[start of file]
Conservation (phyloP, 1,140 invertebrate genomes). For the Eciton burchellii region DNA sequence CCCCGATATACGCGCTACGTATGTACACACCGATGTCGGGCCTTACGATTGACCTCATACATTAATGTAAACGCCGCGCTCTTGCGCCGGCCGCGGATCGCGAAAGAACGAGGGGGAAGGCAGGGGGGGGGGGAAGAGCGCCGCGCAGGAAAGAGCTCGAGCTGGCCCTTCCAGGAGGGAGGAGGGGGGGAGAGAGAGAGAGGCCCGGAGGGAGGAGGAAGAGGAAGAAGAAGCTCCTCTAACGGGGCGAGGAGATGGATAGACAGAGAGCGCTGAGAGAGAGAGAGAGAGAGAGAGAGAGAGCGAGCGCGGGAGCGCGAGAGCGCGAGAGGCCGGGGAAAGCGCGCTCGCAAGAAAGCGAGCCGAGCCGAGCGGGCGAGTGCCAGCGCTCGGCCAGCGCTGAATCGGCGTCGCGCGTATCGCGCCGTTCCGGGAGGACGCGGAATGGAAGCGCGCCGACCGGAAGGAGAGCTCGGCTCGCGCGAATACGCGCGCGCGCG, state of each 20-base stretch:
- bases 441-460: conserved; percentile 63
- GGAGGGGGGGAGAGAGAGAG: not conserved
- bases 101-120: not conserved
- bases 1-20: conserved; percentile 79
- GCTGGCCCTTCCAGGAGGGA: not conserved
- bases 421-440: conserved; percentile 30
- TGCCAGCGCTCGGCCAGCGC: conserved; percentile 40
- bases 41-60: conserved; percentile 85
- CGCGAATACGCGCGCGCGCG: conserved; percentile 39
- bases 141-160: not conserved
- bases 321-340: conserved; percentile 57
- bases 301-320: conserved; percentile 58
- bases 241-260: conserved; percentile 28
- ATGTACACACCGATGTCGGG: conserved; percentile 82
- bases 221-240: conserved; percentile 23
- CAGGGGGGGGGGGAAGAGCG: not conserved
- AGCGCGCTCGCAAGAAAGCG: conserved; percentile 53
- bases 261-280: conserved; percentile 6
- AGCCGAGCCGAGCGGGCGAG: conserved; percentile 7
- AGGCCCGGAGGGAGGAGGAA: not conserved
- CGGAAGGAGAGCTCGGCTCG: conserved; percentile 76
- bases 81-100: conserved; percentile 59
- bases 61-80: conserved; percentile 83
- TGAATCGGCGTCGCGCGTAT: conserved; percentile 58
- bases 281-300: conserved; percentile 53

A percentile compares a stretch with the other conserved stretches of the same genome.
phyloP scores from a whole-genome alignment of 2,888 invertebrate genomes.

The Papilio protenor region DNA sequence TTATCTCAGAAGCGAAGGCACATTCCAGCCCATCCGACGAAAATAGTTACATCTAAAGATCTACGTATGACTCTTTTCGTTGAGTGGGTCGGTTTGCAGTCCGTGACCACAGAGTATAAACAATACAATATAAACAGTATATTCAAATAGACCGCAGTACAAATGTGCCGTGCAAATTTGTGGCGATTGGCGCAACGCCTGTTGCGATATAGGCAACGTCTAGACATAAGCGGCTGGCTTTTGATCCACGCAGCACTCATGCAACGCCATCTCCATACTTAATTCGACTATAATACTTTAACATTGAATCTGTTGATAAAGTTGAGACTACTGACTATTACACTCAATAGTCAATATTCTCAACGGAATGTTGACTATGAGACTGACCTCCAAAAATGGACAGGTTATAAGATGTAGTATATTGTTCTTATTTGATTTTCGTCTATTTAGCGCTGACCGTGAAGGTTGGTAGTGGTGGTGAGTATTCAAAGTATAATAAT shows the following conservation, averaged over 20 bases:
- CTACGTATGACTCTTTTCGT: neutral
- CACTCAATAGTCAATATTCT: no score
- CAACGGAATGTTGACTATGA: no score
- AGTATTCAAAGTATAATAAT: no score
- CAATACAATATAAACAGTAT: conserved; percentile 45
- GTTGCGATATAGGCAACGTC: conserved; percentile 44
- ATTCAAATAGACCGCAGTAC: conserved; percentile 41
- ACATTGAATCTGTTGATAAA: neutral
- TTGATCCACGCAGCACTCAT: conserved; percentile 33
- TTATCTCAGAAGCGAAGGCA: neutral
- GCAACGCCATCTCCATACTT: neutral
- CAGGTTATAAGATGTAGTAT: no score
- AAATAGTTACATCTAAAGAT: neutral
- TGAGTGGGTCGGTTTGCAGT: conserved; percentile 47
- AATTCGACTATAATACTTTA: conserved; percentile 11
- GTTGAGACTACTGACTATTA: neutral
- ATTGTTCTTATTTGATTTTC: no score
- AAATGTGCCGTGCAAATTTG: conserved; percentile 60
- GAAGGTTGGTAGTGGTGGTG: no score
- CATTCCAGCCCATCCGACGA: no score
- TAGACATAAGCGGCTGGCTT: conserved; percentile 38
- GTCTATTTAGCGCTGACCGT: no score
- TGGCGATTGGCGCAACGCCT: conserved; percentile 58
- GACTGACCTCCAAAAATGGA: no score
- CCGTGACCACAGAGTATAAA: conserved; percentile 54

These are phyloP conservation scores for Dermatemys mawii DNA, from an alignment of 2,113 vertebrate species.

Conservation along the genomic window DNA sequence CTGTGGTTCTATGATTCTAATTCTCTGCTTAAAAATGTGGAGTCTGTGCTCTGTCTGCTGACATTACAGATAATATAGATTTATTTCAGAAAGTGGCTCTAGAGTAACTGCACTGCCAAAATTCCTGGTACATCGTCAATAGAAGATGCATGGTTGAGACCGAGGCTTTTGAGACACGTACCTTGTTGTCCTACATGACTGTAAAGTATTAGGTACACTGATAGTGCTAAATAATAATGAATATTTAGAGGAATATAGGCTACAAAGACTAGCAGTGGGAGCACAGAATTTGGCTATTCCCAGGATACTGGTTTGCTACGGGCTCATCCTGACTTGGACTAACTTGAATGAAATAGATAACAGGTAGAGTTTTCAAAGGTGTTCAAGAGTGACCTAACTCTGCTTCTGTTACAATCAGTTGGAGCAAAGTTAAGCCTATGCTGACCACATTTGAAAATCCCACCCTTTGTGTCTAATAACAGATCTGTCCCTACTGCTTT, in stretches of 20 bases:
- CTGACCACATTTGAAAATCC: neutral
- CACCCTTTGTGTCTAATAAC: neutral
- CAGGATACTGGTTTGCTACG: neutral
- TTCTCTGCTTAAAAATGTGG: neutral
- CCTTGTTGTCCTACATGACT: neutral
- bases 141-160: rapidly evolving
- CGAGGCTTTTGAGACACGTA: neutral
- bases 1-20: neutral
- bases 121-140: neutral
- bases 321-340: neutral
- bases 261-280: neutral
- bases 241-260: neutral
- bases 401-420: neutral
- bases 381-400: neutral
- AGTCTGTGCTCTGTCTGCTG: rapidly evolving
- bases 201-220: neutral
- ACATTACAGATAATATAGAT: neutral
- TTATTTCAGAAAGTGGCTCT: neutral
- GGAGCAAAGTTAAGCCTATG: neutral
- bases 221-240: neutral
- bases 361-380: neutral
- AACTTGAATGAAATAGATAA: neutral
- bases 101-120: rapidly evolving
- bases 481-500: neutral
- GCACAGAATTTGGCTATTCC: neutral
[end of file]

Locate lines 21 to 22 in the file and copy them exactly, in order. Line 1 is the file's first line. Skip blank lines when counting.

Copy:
- AGGCCCGGAGGGAGGAGGAA: not conserved
- CGGAAGGAGAGCTCGGCTCG: conserved; percentile 76